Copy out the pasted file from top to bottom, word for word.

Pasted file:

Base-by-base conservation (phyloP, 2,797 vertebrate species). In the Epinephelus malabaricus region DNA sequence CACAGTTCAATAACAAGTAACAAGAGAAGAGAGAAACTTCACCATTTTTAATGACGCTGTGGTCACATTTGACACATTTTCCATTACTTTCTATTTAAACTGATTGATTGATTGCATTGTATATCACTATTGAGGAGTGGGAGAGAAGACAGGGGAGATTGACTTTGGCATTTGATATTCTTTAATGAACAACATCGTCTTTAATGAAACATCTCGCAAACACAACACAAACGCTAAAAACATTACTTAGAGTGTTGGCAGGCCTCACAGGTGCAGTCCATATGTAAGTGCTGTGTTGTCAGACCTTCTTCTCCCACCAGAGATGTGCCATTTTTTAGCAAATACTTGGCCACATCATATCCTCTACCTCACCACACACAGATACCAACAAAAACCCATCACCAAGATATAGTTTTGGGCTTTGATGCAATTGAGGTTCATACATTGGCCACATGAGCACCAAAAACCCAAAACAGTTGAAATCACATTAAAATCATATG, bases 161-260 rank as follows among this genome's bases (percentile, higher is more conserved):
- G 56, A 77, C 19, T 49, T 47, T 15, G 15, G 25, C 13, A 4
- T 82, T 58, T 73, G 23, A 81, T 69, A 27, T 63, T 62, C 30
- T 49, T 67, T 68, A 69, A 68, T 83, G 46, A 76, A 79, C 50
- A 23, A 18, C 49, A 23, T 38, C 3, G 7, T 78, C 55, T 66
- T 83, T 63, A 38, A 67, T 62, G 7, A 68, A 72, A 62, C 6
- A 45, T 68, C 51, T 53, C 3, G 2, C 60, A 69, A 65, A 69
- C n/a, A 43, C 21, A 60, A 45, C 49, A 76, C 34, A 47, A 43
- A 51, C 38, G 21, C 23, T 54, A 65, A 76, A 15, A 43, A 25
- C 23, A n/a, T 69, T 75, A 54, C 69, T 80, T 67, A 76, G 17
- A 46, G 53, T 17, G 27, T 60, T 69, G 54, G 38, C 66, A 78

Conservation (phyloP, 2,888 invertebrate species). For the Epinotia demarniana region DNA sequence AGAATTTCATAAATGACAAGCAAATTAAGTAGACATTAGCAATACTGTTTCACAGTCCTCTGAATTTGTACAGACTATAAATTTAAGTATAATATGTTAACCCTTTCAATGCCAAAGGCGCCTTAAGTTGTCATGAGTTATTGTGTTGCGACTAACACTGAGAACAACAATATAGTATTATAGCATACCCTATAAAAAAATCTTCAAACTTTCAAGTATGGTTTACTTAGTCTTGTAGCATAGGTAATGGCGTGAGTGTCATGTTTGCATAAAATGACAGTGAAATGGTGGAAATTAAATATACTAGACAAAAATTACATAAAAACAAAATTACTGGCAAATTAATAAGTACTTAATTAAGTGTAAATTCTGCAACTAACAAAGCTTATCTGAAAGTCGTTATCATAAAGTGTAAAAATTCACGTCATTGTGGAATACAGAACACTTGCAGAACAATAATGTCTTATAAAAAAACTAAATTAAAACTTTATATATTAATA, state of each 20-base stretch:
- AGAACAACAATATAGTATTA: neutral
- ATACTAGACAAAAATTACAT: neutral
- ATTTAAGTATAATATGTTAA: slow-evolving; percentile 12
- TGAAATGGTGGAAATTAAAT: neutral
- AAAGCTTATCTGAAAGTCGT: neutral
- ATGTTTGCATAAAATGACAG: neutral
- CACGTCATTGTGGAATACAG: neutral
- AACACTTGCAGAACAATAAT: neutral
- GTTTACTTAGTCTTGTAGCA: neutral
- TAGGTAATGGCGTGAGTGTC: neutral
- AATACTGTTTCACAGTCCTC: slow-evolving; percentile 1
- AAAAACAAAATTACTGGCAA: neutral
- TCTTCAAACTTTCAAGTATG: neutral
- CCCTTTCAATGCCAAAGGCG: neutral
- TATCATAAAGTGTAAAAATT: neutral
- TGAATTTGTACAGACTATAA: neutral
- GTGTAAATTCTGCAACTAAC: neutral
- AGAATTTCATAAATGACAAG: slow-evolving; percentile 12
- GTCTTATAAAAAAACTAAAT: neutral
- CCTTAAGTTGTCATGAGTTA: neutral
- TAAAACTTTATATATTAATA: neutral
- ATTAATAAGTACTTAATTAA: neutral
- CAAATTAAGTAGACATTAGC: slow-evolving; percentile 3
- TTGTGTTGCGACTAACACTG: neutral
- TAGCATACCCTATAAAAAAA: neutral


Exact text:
Base-by-base conservation (phyloP, 2,797 vertebrate species). In the Epinephelus malabaricus region DNA sequence CACAGTTCAATAACAAGTAACAAGAGAAGAGAGAAACTTCACCATTTTTAATGACGCTGTGGTCACATTTGACACATTTTCCATTACTTTCTATTTAAACTGATTGATTGATTGCATTGTATATCACTATTGAGGAGTGGGAGAGAAGACAGGGGAGATTGACTTTGGCATTTGATATTCTTTAATGAACAACATCGTCTTTAATGAAACATCTCGCAAACACAACACAAACGCTAAAAACATTACTTAGAGTGTTGGCAGGCCTCACAGGTGCAGTCCATATGTAAGTGCTGTGTTGTCAGACCTTCTTCTCCCACCAGAGATGTGCCATTTTTTAGCAAATACTTGGCCACATCATATCCTCTACCTCACCACACACAGATACCAACAAAAACCCATCACCAAGATATAGTTTTGGGCTTTGATGCAATTGAGGTTCATACATTGGCCACATGAGCACCAAAAACCCAAAACAGTTGAAATCACATTAAAATCATATG, bases 161-260 rank as follows among this genome's bases (percentile, higher is more conserved):
- G 56, A 77, C 19, T 49, T 47, T 15, G 15, G 25, C 13, A 4
- T 82, T 58, T 73, G 23, A 81, T 69, A 27, T 63, T 62, C 30
- T 49, T 67, T 68, A 69, A 68, T 83, G 46, A 76, A 79, C 50
- A 23, A 18, C 49, A 23, T 38, C 3, G 7, T 78, C 55, T 66
- T 83, T 63, A 38, A 67, T 62, G 7, A 68, A 72, A 62, C 6
- A 45, T 68, C 51, T 53, C 3, G 2, C 60, A 69, A 65, A 69
- C n/a, A 43, C 21, A 60, A 45, C 49, A 76, C 34, A 47, A 43
- A 51, C 38, G 21, C 23, T 54, A 65, A 76, A 15, A 43, A 25
- C 23, A n/a, T 69, T 75, A 54, C 69, T 80, T 67, A 76, G 17
- A 46, G 53, T 17, G 27, T 60, T 69, G 54, G 38, C 66, A 78

Conservation (phyloP, 2,888 invertebrate species). For the Epinotia demarniana region DNA sequence AGAATTTCATAAATGACAAGCAAATTAAGTAGACATTAGCAATACTGTTTCACAGTCCTCTGAATTTGTACAGACTATAAATTTAAGTATAATATGTTAACCCTTTCAATGCCAAAGGCGCCTTAAGTTGTCATGAGTTATTGTGTTGCGACTAACACTGAGAACAACAATATAGTATTATAGCATACCCTATAAAAAAATCTTCAAACTTTCAAGTATGGTTTACTTAGTCTTGTAGCATAGGTAATGGCGTGAGTGTCATGTTTGCATAAAATGACAGTGAAATGGTGGAAATTAAATATACTAGACAAAAATTACATAAAAACAAAATTACTGGCAAATTAATAAGTACTTAATTAAGTGTAAATTCTGCAACTAACAAAGCTTATCTGAAAGTCGTTATCATAAAGTGTAAAAATTCACGTCATTGTGGAATACAGAACACTTGCAGAACAATAATGTCTTATAAAAAAACTAAATTAAAACTTTATATATTAATA, state of each 20-base stretch:
- AGAACAACAATATAGTATTA: neutral
- ATACTAGACAAAAATTACAT: neutral
- ATTTAAGTATAATATGTTAA: slow-evolving; percentile 12
- TGAAATGGTGGAAATTAAAT: neutral
- AAAGCTTATCTGAAAGTCGT: neutral
- ATGTTTGCATAAAATGACAG: neutral
- CACGTCATTGTGGAATACAG: neutral
- AACACTTGCAGAACAATAAT: neutral
- GTTTACTTAGTCTTGTAGCA: neutral
- TAGGTAATGGCGTGAGTGTC: neutral
- AATACTGTTTCACAGTCCTC: slow-evolving; percentile 1
- AAAAACAAAATTACTGGCAA: neutral
- TCTTCAAACTTTCAAGTATG: neutral
- CCCTTTCAATGCCAAAGGCG: neutral
- TATCATAAAGTGTAAAAATT: neutral
- TGAATTTGTACAGACTATAA: neutral
- GTGTAAATTCTGCAACTAAC: neutral
- AGAATTTCATAAATGACAAG: slow-evolving; percentile 12
- GTCTTATAAAAAAACTAAAT: neutral
- CCTTAAGTTGTCATGAGTTA: neutral
- TAAAACTTTATATATTAATA: neutral
- ATTAATAAGTACTTAATTAA: neutral
- CAAATTAAGTAGACATTAGC: slow-evolving; percentile 3
- TTGTGTTGCGACTAACACTG: neutral
- TAGCATACCCTATAAAAAAA: neutral